Centre announces rules to maintain overhead optical fibre cables
The Centre has announced guidelines to maintain overhead optical fibre cables by amending the Indian Telegraph Right of Way (RoW) Rules (November 2016), giving a boost to broadband and 5G infrastructure in the country.
The Department of Telecommunications (DoT) has notified it has amended the Act to prescribe various terms and conditions to lay the overhead optical fibre cables.
Nominal one-time compensation and uniform procedure to lay the cables has been introduced, it said.
The amount of one-time compensation to establish the overhead cable will be a maximum Rs 1,000 per km.
The paperwork for the right of way application has been made simple.
There will be no fee other than administrative fees and restoration charges to establish the cables, maintain them, transfer or shift them to overground. The amendments will ease the right of way-related permissions and procedures, the DoT said.
The RoW Rules had earlier covered only underground optic fibre cables and mobile towers.
“Optical fiber is a fundamental and structural part of both mobile and fixed broadband networks. Faster rollout of fibre is important for backhauling a large amount of data at high throughput, improving reliability, and reducing latency,” said Digital Infrastructure Providers Association.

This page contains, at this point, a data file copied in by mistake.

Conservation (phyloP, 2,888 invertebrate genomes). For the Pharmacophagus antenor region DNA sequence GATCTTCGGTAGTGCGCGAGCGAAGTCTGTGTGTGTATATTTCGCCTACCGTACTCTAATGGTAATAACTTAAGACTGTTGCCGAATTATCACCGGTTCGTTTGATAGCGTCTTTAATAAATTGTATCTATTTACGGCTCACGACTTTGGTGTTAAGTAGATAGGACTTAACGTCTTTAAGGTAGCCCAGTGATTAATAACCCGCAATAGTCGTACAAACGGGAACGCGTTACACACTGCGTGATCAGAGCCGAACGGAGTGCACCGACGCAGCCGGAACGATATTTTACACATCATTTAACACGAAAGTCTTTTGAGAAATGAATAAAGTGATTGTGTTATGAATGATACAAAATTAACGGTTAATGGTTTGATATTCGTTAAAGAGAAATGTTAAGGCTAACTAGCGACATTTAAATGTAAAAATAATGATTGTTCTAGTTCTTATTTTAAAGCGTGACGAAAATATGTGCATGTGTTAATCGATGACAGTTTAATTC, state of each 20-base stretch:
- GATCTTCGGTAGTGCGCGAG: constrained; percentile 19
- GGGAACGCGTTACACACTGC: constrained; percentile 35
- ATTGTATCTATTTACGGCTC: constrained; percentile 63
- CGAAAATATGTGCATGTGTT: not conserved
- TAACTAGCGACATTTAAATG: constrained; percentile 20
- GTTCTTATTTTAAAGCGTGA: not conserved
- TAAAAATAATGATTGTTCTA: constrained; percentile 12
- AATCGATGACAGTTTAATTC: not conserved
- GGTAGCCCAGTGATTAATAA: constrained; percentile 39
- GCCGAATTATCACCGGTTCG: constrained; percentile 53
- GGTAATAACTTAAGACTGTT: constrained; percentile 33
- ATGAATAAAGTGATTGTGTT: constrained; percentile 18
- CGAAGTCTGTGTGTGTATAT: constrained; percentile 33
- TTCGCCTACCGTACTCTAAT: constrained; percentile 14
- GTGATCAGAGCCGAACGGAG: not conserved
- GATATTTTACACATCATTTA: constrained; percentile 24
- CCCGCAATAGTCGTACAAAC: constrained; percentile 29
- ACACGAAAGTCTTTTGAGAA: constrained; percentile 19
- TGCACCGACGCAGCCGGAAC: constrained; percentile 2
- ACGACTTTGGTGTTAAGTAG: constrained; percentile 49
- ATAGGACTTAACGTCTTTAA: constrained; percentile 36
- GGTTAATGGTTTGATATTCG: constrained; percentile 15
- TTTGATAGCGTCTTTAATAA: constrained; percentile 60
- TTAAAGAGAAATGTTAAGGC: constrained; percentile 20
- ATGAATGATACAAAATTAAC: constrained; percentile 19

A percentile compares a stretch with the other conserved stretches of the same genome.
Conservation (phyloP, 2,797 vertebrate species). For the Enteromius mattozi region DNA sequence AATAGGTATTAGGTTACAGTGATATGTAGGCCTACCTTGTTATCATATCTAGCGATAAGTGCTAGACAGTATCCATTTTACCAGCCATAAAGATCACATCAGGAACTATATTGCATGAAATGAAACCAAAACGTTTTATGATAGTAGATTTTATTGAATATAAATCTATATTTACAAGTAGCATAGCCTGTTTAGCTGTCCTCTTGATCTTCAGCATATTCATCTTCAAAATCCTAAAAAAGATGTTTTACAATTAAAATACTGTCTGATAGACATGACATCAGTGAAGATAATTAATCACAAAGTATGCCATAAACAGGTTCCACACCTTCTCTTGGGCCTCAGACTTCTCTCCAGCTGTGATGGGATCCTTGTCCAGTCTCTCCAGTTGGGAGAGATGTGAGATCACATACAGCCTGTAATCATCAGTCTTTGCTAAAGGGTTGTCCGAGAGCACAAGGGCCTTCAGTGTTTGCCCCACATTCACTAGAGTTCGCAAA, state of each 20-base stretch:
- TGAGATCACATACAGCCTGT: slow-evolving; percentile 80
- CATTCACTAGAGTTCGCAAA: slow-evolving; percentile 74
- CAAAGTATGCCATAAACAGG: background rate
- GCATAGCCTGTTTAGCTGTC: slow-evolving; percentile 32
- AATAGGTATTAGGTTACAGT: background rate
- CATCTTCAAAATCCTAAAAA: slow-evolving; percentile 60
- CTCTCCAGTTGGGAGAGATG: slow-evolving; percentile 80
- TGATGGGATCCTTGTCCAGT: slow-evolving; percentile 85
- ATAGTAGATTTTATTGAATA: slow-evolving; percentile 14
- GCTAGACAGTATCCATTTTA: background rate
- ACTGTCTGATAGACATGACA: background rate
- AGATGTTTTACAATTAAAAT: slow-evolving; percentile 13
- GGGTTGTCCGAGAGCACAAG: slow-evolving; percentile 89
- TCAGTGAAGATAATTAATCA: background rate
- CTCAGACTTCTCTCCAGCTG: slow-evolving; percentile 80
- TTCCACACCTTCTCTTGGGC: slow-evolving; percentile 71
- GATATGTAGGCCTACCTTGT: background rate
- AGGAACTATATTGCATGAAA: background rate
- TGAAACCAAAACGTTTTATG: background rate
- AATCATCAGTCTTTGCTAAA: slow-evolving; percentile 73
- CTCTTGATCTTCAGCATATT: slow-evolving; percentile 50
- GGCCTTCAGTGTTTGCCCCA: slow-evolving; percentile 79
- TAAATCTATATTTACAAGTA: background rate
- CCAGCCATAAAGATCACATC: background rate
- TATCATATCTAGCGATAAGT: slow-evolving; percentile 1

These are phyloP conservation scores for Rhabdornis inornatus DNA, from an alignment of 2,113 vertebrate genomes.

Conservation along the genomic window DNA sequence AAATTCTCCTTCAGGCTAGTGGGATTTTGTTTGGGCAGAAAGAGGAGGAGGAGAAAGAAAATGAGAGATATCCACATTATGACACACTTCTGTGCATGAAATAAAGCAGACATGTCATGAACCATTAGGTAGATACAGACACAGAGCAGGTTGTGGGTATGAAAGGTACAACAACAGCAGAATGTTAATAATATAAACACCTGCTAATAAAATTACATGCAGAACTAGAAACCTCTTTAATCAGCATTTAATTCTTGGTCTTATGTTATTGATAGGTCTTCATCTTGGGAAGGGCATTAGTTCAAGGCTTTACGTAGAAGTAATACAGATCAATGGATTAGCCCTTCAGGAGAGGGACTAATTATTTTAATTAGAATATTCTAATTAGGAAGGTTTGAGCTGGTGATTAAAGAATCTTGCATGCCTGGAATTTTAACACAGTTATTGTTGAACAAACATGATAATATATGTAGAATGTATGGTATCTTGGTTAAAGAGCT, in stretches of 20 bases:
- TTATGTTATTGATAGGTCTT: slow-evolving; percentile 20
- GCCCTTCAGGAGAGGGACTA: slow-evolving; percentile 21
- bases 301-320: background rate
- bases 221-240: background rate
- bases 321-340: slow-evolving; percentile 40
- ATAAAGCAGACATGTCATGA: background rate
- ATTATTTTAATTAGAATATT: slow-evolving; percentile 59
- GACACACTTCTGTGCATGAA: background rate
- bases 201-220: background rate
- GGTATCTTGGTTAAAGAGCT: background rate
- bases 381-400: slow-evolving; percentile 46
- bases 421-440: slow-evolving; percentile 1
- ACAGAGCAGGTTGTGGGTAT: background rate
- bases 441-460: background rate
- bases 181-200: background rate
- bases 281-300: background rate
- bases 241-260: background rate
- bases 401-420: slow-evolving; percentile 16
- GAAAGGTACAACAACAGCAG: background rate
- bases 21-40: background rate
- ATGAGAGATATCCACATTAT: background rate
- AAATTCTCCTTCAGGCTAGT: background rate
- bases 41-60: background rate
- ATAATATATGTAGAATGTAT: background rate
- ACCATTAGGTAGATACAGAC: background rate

The fiberisation of telecom networks is essential to achieving universal broadband connectivity at 50Mbps to every citizen. “With this amendment in place now, desired clarity for laying overhead OFC is also available which will go a long way in creating necessary infrastructure to cater to forthcoming 5G rollouts in the country,” DIPA said.
“We applaud the DoT for its progressive approach in amending its Indian Telegraph RoW Rules 2016 to include aerial fiber.This directive stipulates that necessary infrastructure be built at the lowest logistical costs,” the Cellular Operators Association of India said .
Biswapriya Bhattacharjee, executive vice-president, insights division at Kantar Research, said, “The Indian market is expected to register a greater number of rural internet users than urban internet users by 2025. In line with this, the digital ecosystem would require capabilities to meet the particular demands of rural Internet users.”
“ Key areas that are expected to emerge as a game changer include video, voice and vernacular,” he said.